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🚨 Changes coming: Putting readers like you first, I’m gathering feedback on the content and frequency of these letters to ensure the best use of your time.

🐔 Get to know me… and my chickens: I was featured in an Austin Business Journal profile on some of my favorite things outside the office. Thank you to Kathryn Hardison for the conversation!

🎉 1 big welcome: I’m thrilled to announce the newest addition to Workforce Solutions Capital Area’s board of directors: Julie Hajek.

  • Julie is the regional vice president for human resources at HCA Central West Texas (St. David’s HealthCare in Austin and Las Palmas Del Sol Healthcare in El Paso) and brings over 20 years of healthcare industry experience to our governing body.

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In partnership, Tamara.

1. Labor market presents opportunities for some, leaves others behind

Driving the news: I spoke with Community Impact last week on some of the causes local employers in today’s market have to be very creative to attract and retain talent.

The big picture: In February, the US economy added a surprisingly strong 678,000 jobs, surpassing economists’ expectations.

  • Despite the positive trends, the US labor market remains tight – many employers are still having trouble filling job openings.
  • The reasons include low unemployment and a lack of skilled workers, while an unprecedented number of workers are quitting to take new jobs.

Zoom in: The Austin economy is about as good as it gets, and our region’s quick economic recovery from the pandemic is a good thing for many workers.

  • Yes, but: As with the national market,employer demand for skilled workers exceeds labor supply significantly.

By the numbers:

  • In the latest unemployment data for December 2021, there were 38,652 total unemployed workers in the Austin metro labor force.
    • The majority have less than an associate’s degree as their highest degree attainment.
  • Comparatively, as of December 2021, there were 80,332 unfilled online job postings in the Austin metro (regardless of when they were posted), according to Burning Glass Labor Insight.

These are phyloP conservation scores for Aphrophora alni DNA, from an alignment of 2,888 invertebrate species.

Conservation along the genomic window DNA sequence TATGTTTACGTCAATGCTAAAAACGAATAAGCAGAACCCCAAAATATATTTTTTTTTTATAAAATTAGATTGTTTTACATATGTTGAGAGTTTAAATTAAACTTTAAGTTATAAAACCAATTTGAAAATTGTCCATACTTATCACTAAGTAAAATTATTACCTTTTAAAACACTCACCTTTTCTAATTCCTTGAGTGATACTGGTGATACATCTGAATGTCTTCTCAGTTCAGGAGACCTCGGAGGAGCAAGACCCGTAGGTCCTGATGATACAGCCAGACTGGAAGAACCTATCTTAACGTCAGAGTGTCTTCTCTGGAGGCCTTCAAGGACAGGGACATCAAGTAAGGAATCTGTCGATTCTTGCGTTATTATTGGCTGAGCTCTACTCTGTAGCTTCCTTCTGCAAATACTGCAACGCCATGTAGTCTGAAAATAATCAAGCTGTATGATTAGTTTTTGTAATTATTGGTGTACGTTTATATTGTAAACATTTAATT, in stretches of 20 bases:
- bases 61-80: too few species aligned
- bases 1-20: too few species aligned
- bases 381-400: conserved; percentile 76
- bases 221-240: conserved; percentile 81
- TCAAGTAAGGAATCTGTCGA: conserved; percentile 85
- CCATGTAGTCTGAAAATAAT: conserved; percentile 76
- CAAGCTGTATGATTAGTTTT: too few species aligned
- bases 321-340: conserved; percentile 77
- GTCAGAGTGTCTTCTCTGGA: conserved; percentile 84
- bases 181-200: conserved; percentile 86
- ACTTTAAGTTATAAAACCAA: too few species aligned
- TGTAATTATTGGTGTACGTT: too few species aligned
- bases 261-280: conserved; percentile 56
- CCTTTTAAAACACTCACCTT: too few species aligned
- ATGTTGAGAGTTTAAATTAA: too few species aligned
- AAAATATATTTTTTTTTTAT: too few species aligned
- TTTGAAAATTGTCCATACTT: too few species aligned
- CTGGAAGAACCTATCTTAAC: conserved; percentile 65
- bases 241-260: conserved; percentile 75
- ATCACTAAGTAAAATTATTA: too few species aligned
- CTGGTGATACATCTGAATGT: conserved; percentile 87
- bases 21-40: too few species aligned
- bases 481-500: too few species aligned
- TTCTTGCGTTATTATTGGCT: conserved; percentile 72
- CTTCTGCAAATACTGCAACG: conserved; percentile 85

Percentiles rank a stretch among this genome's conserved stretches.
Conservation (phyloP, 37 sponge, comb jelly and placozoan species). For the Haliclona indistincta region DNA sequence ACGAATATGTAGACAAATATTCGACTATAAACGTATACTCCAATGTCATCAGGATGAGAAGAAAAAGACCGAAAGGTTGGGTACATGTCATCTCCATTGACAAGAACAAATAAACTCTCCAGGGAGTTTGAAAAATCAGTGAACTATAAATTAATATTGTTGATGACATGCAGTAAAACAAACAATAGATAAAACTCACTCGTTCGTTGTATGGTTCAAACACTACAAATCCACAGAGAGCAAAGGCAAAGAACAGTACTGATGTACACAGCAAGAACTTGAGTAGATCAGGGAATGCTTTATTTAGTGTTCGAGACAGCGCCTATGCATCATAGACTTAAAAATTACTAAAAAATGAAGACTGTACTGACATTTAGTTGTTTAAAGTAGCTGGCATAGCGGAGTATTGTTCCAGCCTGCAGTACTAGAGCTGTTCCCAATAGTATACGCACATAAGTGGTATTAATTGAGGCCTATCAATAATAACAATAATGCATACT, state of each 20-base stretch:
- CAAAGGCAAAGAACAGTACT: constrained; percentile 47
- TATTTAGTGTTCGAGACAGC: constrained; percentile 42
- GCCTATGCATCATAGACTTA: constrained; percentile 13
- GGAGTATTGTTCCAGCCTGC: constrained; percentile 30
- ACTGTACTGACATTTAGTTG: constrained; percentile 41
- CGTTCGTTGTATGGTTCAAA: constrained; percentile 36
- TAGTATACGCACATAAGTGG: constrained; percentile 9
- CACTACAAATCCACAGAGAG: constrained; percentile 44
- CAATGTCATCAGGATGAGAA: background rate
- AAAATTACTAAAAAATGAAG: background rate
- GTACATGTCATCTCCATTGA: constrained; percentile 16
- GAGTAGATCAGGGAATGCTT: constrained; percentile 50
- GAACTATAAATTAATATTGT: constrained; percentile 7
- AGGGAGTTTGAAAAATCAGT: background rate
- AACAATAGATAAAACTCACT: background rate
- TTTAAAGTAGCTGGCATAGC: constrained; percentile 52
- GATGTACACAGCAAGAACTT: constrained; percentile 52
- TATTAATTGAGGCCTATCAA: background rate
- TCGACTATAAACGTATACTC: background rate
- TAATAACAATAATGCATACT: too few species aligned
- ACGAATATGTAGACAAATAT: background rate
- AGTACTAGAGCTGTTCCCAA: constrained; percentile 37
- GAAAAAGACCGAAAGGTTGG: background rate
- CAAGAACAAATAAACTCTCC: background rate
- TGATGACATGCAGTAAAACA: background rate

What we know: A mismatch exists between education of unemployed workers and the opportunities available, preventing some from seeing benefits of the economy.

  • For those at the bottom of the economy, because their skill set limits them to low-paying jobs, these positions simply don’t pay enough to support living in Austin.
  • Surging inflation and rapidly rising housing costs are also eroding some of the benefits of higher wages offered by employers to attract local workers.

Bottom line: WFS is ensuring the region has more workers with skills, as well as higher wages for those who skill up and for those entering training at the lowest levels of income.

  • This vision is guided by the soon-to-launch community Hire Local Plan, which addresses Austin area skills gaps, equity concerns, and unaffordability.

What to watch: We are getting ready to launch Austin’s Hire Local Plan with community engagement sessions in each of our local districts and precincts, in partnership with our elected, education, and business leaders. Stay tuned!

Go deeper.

2. Workforce Solutions joins PfISD to connect students to career paths, post-secondary options, and employability

For Career and Technical Education (CTE) month, Workforce Solutions Capital Area (WFS) partnered with Pflugerville ISD and Pflugerville Chamber of Commerce on Thursday for the 10th annual Pflugerville R.E.A.L World event.

  • R.E.A.L stands for Real Experiences Achieve Learning, if you’re curious.

The big picture: Juniors and seniors from all PfISD high schools were bussed to the event to meet and to network with representatives from industries that are in high demand, such as IT, construction, and robotics, to learn more about local companies, post-secondary opportunities, and apprenticeship programs.

  • Students also got the chance to do in-person interviews for entry-level positions that these businesses are currently hiring for.

How WFS helped: Amber Warne, our director of upskilling and advancement, served on a panel to discuss apprenticeship opportunities, and our career education and outreach specialists led workshops on resume writing, interview prep, and more.

  • We also co-hosted the career fair component of the event to link students to local jobs.

See photos.

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